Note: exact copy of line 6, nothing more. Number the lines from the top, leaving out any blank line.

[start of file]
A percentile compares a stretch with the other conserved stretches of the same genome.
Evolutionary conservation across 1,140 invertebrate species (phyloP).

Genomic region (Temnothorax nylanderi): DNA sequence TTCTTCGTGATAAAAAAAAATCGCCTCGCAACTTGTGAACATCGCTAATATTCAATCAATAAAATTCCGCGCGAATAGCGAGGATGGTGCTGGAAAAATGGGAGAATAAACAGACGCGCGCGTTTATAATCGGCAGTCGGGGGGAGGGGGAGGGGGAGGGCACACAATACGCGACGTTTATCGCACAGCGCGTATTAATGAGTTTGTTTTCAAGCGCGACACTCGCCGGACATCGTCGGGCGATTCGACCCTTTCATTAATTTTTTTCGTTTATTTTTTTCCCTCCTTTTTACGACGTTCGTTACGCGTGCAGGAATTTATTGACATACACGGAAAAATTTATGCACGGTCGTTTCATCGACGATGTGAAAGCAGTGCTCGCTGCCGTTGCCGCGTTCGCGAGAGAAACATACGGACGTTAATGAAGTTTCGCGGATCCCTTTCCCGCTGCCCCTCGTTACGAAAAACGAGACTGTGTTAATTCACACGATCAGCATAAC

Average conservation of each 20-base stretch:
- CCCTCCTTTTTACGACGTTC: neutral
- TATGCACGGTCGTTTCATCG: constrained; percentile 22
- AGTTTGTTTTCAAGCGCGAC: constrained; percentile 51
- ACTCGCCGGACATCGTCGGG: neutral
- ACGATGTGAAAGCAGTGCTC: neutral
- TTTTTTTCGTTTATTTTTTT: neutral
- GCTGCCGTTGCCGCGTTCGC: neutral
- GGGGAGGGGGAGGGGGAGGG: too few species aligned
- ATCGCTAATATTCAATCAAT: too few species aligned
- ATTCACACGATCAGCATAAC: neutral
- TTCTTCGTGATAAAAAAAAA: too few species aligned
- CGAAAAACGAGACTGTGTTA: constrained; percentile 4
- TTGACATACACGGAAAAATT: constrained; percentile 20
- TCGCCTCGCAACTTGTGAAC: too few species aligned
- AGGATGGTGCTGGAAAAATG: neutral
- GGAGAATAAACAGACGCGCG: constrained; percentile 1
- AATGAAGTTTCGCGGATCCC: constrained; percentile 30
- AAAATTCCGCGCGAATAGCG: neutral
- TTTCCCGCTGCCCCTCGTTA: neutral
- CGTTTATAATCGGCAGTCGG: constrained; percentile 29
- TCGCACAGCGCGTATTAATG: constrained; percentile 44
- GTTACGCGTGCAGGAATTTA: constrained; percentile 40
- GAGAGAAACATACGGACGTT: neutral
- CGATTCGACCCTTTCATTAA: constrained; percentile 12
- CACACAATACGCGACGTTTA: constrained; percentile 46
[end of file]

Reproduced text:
- TATGCACGGTCGTTTCATCG: constrained; percentile 22